Bats stand in the way of wind turbines

The Enterprise Bulletin
COLLINGWOOD – Citizen scientists have proven beyond a doubt there is a population of endangered little brown bats in the area where wpd Canada Inc. plans to erect eight 500-foot wind turbines. Evidence from three bat biologists was presented at the Feb. 28 appeal hearing of the Environmental Review Tribunal chaired by Dirk Vander Bent with panel member Hugh Wilkins in the Collingwood council chamber Feb. 28.

Witness and bat ecologist Sarah Mainguy said building turbines on the Clearview Township property would cause “serious and irreversible harm” to the endangered species. She was a witness for Preserve Clearview, a citizen group fighting the turbines. Mainguy provided the panel with a map showing the prevalence of habitat of the little brown bat (Myotis lucifugus) and other species in the wind turbine area in Clearview Township.

She said citizen scientists Betty Schneider and Susan Richardson collected 2,000 bat call recordings obtained over 43 nights from different houses. “I went through the recordings to identify myotis. I screened all the calls and came up with the conclusion that 152 calls were identified as myotis and 146 were confident of myotis, all of which are endangered,” she said. Mainguy said the women were not allowed on Beattie family land where the turbines would be built but were allowed on other properties in the near vicinity.

“We knew there were myotis but there are more than was earlier suggested. They are reasonably spread out in the area in red brick houses, which is their favourite.”

wpd has not provided information on where the bats are located, she added. “We feel there is a large gap in the information provided in the pre-construction studies on where the bats are located. I feel this is a considerable gap especially in light of us finding quite a large number of bats,” she said. Read article

Wind turbine appeal leaves wpd spinning

Gisele Winton Sarvis, The Enterprise Bulletin
The plan for wind turbines in Clearview has been suspended. In the David and Goliath battle between the small municipality of Clearview and the Government of Ontario and wpd Canada, subsidiary of an international wind energy company, the little guy won – for now.

The Environmental Review Tribunal (ERT) decision that the appeals were allowed was delivered by Dirk Vanderbent and Hugh Wilkins just after 6 p.m. Friday when the hearing was adjourned. The ERT ruled that the plans for turbines in proximity of Collingwood Regional Airport and the surrounding areas was proven to be a detriment both to human safety to planes using the airport and well and an environmental challenge to certain species, specifically the little brown bat.batspeciesmortalityontario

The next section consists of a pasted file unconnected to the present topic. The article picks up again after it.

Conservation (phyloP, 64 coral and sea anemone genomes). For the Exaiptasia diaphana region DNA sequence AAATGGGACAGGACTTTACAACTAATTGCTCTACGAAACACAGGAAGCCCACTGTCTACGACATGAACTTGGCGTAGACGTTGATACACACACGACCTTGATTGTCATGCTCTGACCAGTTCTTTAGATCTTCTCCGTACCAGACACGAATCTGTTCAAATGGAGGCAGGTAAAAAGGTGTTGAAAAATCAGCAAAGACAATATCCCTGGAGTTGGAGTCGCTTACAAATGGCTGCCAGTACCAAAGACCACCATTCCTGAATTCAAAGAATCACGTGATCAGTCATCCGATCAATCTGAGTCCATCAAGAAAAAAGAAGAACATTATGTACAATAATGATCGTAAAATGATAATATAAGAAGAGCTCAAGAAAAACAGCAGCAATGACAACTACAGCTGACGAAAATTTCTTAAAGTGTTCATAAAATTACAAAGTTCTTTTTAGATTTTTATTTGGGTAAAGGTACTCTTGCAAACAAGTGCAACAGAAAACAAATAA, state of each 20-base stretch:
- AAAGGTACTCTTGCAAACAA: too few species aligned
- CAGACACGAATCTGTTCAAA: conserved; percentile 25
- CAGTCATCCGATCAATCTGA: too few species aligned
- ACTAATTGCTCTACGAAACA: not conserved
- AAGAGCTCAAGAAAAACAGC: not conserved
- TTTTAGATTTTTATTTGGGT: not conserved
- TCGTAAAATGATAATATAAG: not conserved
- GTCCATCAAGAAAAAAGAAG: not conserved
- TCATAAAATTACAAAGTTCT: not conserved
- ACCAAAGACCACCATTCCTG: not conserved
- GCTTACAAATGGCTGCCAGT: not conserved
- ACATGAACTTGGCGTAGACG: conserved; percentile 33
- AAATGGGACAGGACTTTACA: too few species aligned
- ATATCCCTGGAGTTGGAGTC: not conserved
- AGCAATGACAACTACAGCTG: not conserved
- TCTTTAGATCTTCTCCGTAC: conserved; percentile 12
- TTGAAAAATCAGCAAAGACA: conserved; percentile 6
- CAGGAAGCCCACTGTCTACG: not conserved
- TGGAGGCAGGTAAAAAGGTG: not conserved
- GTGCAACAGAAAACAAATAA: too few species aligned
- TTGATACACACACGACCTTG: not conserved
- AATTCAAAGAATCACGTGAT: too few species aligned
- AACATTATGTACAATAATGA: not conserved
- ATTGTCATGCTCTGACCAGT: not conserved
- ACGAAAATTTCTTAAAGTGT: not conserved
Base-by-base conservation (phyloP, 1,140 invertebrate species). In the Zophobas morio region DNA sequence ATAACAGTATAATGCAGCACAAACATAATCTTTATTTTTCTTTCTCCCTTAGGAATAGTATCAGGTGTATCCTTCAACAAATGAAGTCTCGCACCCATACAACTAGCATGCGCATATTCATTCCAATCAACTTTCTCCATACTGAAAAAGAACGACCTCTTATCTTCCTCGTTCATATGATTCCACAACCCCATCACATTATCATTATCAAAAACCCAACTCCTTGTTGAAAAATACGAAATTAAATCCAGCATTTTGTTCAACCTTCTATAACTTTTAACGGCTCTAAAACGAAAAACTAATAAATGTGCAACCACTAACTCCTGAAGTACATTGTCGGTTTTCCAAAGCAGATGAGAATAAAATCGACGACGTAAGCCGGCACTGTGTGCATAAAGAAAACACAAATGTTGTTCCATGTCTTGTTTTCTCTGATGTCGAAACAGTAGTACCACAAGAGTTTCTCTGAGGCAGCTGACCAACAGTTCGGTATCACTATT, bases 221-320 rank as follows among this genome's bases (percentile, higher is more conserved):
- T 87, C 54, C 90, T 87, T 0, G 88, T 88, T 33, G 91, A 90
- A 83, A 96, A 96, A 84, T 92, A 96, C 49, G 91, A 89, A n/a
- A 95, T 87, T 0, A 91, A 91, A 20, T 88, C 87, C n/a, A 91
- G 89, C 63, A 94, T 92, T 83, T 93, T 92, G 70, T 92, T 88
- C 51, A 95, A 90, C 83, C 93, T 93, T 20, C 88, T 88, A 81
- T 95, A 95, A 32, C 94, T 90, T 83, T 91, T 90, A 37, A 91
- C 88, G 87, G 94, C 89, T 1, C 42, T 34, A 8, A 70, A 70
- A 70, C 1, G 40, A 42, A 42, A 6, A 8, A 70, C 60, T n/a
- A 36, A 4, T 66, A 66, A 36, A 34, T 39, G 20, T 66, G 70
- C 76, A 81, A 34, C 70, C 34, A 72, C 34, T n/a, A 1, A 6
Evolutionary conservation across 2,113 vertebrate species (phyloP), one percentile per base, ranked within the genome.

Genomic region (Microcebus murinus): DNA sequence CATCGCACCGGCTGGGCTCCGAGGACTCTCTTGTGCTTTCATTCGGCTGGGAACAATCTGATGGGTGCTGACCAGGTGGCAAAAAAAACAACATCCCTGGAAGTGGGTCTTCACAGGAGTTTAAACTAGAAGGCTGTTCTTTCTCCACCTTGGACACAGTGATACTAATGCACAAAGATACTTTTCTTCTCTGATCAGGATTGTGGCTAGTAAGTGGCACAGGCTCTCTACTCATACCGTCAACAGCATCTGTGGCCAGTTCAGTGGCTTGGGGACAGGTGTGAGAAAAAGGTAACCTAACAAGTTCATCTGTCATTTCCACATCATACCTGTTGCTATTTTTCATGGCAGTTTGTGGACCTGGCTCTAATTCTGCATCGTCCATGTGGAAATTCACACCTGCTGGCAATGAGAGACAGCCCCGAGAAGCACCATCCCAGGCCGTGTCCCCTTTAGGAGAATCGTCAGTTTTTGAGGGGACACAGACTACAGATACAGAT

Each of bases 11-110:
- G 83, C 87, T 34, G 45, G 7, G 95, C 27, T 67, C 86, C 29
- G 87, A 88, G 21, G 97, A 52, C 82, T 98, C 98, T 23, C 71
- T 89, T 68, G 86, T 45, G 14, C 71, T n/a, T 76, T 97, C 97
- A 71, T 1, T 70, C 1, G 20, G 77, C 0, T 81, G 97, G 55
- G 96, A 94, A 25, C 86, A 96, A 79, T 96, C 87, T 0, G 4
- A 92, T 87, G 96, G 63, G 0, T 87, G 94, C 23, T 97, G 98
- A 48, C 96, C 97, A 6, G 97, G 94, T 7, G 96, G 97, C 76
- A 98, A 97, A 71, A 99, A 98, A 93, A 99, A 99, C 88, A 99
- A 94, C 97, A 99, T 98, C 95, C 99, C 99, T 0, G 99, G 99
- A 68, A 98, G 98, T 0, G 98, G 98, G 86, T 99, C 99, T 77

“It’s a great win for the Clearview,” said Mayor Chris Vanderkruys. “It’s a great win for the County of Simcoe. It’s a great win for the Clearview Aviation Business Park around the Collingwood Airport,” Vanderkruys said. “I think this has strengthened our vision of the industrial project and it will be a boom for the economy of Simcoe County,” he added.

The County of Simcoe, the Town of Collingwood and the Township of Clearview appealed the Ministry of Environment and Climate Change’s (MOECC) approval of the wpd Canada Fairview Wind Project based on the threat to human safety with the turbines being placed in close proximity to the Collingwood Regional Airport.

Kevin and Gail Elwood and Preserve Clearview Inc. fought on the basis of threat to human safety with the turbines being place in close to their privately owned Stayner Aerodrome. Elwood, a commercial pilot and Clearview councillor has spend a large sum of money fighting this project. “I’m so proud to represent the community both as an appellant and as a councillor. I’ve received strong support from the community,” he said. Read article


MOECC pulls support for two turbine locations in Clearview Township wind project

C-K airportWasaga Sun, Ian Adams
The Ministry of Environment and Climate Change is pulling its support for two turbine locations at the Fairview Wind project because of safety concerns at the Clearview Aerodrome.

In the MOECC’s closing argument to the environmental review tribunal reviewing the order approving the renewable energy application, it was determined the location of two turbines conflicted with the privately-owned Clearview Aerodrome.

Dr. Raymond Cox, a risk assessment expert in public safety, energy, and transport, as well as fluid dynamics and turbulence, testified during the hearing in June the two locations were without a five-rotor-diameter distance from the Clearview Aerodrome approach centreline.

“As it was the opinion of all expert witnesses, who opined on turbine wake … that there was an unacceptable safety risk where turbines are located within five rotor diameters from the centreline approach, the director can no longer support the locations of turbines 3 and 7 as currently approved,” wrote MOECC counsel Sylvia Davis and Andrea Huckins in their closing submission to the tribunal in August.

Clearview Aerodrome owner Kevin Elwood, who is one of the appellants to the MOECC’s  decision to approve WPD Canada’s renewable energy application, said it calls to question all eight turbines. Read article

Turtles topple turbines as ERT revokes project approval

sign blanding turtleCounty Live
The County’s Blandings turtles, and nature in general, are victorious in the Prince Edward County Field Naturalists’ more than six-year battle to protect the south shore of Prince Edward County.

The Environmental Review Tribunal in the Ostrander Point industrial wind turbine hearing has decided “remedies proposed by Gilead Power Corporation and the Director (MOEE) are not appropriate” and has revoked the Renewable Energy Approval for the nine turbine project.